If you like searching with Google quickly and your prefered browser is OmniWeb, you will like this hint.
Go to 'Shortcuts' in the OmniWeb preferences and edit the first one (Shortcut = *, Destination URL = http://www.%@.com). Change the Destination URL to:
Now you can type a search term directly in your OmniWeb location bar. OmniWeb will autocomplete it to a valid Google search. If you like to enter more than one serach term at once, use plus (+) to separate them.
You can use OmniWeb's "Favorites" toolbar while the application is in the background, meaning you do not have to bring the application to the front in order to load a site. Strangely, it only works with links that are nested within folders placed in the Favorites bar - not direct links.
I do not know if this is a Cocoa only feature or not, but it doesn't work in IE.
I've been using NS6.1 Beta almost since it first came out and really like it. It's fast, stable and works on all the Web sites I use, including my online banking. However, lately it started to become very sluggish, both starting up and rendering pages. So slow, in fact, that I thought it had locked up and did a Force Quit.
Not wanting to lose the use of this browser, I decided that the cause might be some preferences or the cache becoming corrupted. I deleted my user profile folder (saving off my bookmarks file, of course) and re-ran NS6.1, causing it to rebuild the profile. It came up quite snappily and was its old self again. I was vindicated!
However, that was not to be. I copied in my bookmarks file and restarted Netscape. Suddenly it was back to its old, sluggish self. It then dawned on me that the likely cause was that my bookmark file had too many entries or was too large for the browser to easily manipulate. To test this, I removed the file, restarted Netscape and let it build a default bookmark file. Lo and behold, it was running quite nicely again. I'm going to edit my old bookmarks and clear out some unused entries, but this still sounds like a bug to me. The exact same file in IE works fine.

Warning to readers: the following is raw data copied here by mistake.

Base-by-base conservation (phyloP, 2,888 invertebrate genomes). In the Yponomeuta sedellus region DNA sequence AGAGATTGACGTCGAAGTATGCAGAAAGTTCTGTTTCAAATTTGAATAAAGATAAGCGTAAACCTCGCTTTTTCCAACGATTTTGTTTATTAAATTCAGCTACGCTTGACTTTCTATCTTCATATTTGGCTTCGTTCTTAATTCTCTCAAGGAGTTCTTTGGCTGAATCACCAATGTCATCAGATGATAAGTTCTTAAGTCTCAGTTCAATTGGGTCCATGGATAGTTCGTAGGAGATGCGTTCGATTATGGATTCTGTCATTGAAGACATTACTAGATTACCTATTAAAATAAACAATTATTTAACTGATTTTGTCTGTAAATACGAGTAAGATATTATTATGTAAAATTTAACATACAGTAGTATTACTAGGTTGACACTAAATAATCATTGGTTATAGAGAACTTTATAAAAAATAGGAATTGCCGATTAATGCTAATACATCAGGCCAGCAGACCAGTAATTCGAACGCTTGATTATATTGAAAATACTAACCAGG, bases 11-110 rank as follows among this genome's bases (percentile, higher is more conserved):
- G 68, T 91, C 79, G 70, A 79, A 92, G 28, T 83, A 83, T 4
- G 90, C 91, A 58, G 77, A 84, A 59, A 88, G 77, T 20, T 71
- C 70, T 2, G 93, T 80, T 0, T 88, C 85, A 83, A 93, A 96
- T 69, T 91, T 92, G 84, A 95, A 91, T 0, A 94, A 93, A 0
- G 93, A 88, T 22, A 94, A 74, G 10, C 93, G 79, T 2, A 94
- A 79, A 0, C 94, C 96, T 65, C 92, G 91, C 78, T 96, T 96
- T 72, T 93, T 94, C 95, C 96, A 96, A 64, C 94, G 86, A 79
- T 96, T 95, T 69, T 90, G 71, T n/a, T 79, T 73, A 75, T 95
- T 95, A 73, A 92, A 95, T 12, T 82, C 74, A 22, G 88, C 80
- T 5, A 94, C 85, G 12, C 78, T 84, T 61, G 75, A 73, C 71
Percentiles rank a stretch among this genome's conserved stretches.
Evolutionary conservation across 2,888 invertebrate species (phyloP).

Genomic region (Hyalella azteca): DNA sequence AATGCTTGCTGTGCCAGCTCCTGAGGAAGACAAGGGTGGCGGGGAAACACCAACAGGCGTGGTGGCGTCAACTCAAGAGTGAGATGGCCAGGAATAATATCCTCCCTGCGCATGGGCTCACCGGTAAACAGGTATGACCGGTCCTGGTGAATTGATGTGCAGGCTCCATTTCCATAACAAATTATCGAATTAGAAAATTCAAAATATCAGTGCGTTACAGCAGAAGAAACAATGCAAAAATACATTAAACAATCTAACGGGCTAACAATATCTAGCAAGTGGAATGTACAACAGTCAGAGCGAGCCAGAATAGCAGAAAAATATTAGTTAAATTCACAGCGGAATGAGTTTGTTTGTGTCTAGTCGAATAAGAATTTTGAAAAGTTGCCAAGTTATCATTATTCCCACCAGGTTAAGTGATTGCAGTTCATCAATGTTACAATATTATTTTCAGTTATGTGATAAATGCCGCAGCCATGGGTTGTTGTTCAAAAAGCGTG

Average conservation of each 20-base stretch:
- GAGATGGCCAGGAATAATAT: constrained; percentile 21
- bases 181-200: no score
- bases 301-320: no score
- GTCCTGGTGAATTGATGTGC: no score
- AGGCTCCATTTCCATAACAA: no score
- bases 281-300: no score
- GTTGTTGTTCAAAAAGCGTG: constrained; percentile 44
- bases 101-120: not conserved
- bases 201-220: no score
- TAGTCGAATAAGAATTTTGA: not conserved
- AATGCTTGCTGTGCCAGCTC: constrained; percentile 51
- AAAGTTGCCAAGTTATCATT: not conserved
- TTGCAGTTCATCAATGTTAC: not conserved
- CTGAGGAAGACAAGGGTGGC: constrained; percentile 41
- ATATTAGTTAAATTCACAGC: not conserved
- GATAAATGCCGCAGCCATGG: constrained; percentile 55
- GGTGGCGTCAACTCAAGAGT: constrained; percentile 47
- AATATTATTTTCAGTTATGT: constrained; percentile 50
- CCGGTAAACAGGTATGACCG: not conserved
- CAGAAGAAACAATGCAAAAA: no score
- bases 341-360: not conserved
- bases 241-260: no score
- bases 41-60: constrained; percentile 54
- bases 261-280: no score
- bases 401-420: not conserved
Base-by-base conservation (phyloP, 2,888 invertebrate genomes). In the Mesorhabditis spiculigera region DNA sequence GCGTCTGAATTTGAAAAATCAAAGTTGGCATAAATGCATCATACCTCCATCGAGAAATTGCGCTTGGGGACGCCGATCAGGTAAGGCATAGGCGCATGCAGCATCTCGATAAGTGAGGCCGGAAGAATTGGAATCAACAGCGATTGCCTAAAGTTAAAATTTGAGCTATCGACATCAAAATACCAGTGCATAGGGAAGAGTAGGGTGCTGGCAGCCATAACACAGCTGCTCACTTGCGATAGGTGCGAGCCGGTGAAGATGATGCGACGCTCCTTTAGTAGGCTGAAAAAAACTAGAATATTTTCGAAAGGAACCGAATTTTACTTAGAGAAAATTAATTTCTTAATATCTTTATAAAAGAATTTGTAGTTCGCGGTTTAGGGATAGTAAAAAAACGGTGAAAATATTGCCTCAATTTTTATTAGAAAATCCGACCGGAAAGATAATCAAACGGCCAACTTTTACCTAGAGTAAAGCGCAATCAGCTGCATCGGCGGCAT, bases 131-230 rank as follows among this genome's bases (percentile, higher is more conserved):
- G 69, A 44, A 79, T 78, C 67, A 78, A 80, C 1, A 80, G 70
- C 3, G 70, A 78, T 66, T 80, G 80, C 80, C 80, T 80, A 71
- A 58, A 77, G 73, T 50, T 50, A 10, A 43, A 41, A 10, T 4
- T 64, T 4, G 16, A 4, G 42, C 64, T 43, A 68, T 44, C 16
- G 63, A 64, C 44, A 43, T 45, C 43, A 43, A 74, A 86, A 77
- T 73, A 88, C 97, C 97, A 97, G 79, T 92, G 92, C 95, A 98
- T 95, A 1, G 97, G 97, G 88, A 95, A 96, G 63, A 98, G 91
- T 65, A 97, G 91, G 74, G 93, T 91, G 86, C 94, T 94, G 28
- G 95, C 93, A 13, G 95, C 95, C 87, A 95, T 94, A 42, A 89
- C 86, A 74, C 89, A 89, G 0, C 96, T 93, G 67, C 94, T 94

Yesterday's hint about using tabs in the newest Mozilla references a package known as MultiZilla. In the original hint, I mentioned that I had not tried to install it yet. Last night, I did so (successfully) on the nightly Mozilla build from 9/26.
Although the latest nightly build includes basic tab support, it's nothing like the full feature set in MultiZilla. Once installed, you get new contextual menu options for "Open Link in New Tab" and "Load Link in Background Tab", both of which make browsing a much more productive experience. You can also choose the top or bottom of the window for your tabs, and tweak a number of other settings.
If you'd like a quick how-to on installing MultiZilla for Mozilla on OS X, read the rest of this article.
The latest builds of Mozilla have enabled a very cool feature - tabbed web site browsing. The concept is quite similar to Excel, wherein multiple worksheets are displayed in one workspace, and are chosen for display by clicking on a tab at the bottom of the window. Mozilla now offers that very same feature for browsing the web. It's an excellent idea, especially for those on smaller screens where windows can quickly proliferate and get lost. Now you can do all your browsing in one main window.